A new polyester acrylate, Eb 812, was specifically developed for UV flexographic inks due to its inherent pigment-wetting capabilities and excellent adhesion to plastic substrates. In addition to the development of Eb 812, UCB Chemicals is helping the flexo ink makers to produce higher quality inks by developing a new line of flexo ink vehicles (under the name ViaFlex). ViaFlex 100 is the first product to be launched in this new line of ink vehicles. ViaFlex 100 is a new flexographic pigment-wetting vehicle for pigment grinding and dispersing during the manufacturing of UV flexo inks. By using ViaFlex 100 as the grinding medium, UV flexo ink formulations will exhibit a greater level of color strength, improved rheology, and milling ease. ViaFlex 100 demonstrates low viscosity and has excellent cure response.

UCB has also launched ViaFlex 165, which is a new high-performance pigment-grinding vehicle for UV flexo inks. ViaFlex 165 is low in viscosity and was specifically designed to be used in conjunction with ViaFlex 100.

The photomicrographs in Figure 1 show how ViaFlex 100 effectively prevents flocculation of pigment particles. Optimum deflocculation occurs when primary pigment particles and aggregates are separated from each other as individual moieties. This results in good rheology, high gloss and maximum hiding power. The disadvantage of deflocculation is the tendency of the pigment to “settle out.” Controlled flocculation gives the ink formulator the opportunity to maximize color development. The flocculation process can be observed through microscopy by diluting the inks in a DPGDA/Irgacure 369 formulation. For the flocculation test, the UV flexo ink was diluted 90% in a formulation of 92.5% DPGDA/ 7.5% Irgacure 369 sample. A drawdown (using a #6 drawdown bar) of the final ink was prepared and cured on clear OPP. A sample of the cured ink was removed and observed under a stereo microscope. A Polaroid digital camera was attached to the microscope (400x) and used to collect the photomicrographs.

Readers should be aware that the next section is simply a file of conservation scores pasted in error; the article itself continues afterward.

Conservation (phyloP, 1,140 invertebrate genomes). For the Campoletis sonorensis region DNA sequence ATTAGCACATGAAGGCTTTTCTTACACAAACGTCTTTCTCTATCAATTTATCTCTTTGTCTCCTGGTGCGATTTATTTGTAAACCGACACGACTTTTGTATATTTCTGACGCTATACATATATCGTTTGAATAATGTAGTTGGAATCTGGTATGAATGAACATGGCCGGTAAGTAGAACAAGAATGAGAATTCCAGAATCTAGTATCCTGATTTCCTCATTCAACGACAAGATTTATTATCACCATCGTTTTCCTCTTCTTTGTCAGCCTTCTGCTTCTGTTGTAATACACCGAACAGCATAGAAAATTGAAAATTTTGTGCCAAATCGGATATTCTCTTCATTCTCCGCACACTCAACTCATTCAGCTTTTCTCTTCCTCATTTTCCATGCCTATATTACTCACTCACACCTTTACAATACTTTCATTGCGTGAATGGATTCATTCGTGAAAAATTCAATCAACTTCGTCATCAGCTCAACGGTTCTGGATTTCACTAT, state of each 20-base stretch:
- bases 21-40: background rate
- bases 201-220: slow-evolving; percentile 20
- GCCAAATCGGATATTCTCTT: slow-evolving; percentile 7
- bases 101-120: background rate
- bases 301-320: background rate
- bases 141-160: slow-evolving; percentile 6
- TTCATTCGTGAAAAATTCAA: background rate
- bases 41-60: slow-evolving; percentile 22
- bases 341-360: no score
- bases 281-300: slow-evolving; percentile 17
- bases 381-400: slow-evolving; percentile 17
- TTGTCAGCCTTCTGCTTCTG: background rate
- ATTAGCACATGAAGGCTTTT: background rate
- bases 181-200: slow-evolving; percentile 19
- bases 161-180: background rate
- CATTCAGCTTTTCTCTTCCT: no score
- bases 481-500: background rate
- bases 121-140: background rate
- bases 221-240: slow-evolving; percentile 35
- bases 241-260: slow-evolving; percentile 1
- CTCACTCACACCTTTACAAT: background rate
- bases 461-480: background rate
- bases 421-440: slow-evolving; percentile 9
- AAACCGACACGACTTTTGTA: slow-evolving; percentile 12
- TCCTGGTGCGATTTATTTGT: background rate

Sample Preparation

The UV flexo inks were prepared in two steps. The first step was preparation of the concentrated pigment paste (grind stage) using ViaFlex 165, ViaFlex 100 and pigment.

The dry pigments were obtained from the following sources: Yellow BAW (Ciba), Carbon Black Raven 450 (Columbian Chemicals), Irgalite Blue GLO (Ciba) and Irgalite Rubine L4BD (Ciba). The Anthony 5x12 three-roll mill was used to grind the pigment and oligomer.

The second step was combining the pigment paste with a letdown vehicle to obtain finished inks using several diluting monomers, photoinitiator systems, and additives. For all of the inks, a new liquid photoinitiator vehicle, known as ViaCure DX, was used.

Starting Point Ink Formulations:

Formula A%ViaFlex 16518
ViaFlex 10017
ViaCure DX8

Formula B%ViaFlex 16535
Pigment15DPGDA12TMPEOTA30ViaCure DX8Flexo Press Trial